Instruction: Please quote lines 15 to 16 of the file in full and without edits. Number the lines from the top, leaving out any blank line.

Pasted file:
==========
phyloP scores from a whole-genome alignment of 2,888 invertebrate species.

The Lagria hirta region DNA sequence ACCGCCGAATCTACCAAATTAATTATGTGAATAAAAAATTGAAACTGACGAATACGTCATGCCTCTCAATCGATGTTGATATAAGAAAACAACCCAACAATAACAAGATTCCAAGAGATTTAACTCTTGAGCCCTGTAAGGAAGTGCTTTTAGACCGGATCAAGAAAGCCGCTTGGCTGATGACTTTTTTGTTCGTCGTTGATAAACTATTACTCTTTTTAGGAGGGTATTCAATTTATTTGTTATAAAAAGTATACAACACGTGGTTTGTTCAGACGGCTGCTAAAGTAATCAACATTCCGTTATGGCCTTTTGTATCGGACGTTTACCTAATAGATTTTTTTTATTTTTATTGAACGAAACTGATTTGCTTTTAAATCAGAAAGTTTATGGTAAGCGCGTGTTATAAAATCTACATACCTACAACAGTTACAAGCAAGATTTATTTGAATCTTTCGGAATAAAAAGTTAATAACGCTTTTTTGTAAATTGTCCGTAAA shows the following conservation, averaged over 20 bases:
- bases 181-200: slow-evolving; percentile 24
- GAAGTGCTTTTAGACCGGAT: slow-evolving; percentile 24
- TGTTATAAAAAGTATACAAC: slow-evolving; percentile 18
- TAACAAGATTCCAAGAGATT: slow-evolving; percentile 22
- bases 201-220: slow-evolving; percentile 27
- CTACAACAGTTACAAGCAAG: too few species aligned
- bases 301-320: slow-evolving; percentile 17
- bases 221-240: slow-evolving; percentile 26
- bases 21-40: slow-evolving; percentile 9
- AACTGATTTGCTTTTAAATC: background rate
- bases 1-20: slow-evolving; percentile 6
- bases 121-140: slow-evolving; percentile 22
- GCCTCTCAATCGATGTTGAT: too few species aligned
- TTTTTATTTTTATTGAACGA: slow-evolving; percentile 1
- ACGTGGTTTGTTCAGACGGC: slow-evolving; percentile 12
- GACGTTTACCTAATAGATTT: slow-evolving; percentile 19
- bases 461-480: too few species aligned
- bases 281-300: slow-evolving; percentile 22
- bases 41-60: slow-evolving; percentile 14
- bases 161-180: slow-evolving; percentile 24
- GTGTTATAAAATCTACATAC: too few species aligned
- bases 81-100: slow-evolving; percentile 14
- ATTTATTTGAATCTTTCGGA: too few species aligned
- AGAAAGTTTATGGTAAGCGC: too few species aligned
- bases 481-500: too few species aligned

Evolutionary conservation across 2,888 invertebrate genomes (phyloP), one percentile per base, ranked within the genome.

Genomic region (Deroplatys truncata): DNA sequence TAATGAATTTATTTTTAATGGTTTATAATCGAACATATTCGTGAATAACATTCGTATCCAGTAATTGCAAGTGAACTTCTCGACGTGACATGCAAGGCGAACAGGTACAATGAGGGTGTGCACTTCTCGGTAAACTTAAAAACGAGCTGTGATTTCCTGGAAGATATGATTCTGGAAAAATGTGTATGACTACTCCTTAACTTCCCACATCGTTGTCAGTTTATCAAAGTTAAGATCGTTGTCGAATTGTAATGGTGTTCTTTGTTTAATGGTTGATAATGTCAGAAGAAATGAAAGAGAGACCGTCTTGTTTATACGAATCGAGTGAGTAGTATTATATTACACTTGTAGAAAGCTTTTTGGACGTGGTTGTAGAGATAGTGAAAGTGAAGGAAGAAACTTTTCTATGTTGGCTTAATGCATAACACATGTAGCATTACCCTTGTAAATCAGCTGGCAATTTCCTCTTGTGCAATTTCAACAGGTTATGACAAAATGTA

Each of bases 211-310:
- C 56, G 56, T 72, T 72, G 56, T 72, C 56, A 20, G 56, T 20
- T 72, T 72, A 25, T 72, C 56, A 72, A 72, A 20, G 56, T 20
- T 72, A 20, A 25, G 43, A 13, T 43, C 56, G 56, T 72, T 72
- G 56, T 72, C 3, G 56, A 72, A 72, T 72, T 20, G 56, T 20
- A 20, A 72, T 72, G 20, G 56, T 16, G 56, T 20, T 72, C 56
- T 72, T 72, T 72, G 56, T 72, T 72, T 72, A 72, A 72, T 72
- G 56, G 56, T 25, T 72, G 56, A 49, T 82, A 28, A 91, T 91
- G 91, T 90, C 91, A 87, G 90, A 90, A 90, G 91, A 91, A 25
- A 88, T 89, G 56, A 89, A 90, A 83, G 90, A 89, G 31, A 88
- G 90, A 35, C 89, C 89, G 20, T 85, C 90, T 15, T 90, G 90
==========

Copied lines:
- GCCTCTCAATCGATGTTGAT: too few species aligned
- TTTTTATTTTTATTGAACGA: slow-evolving; percentile 1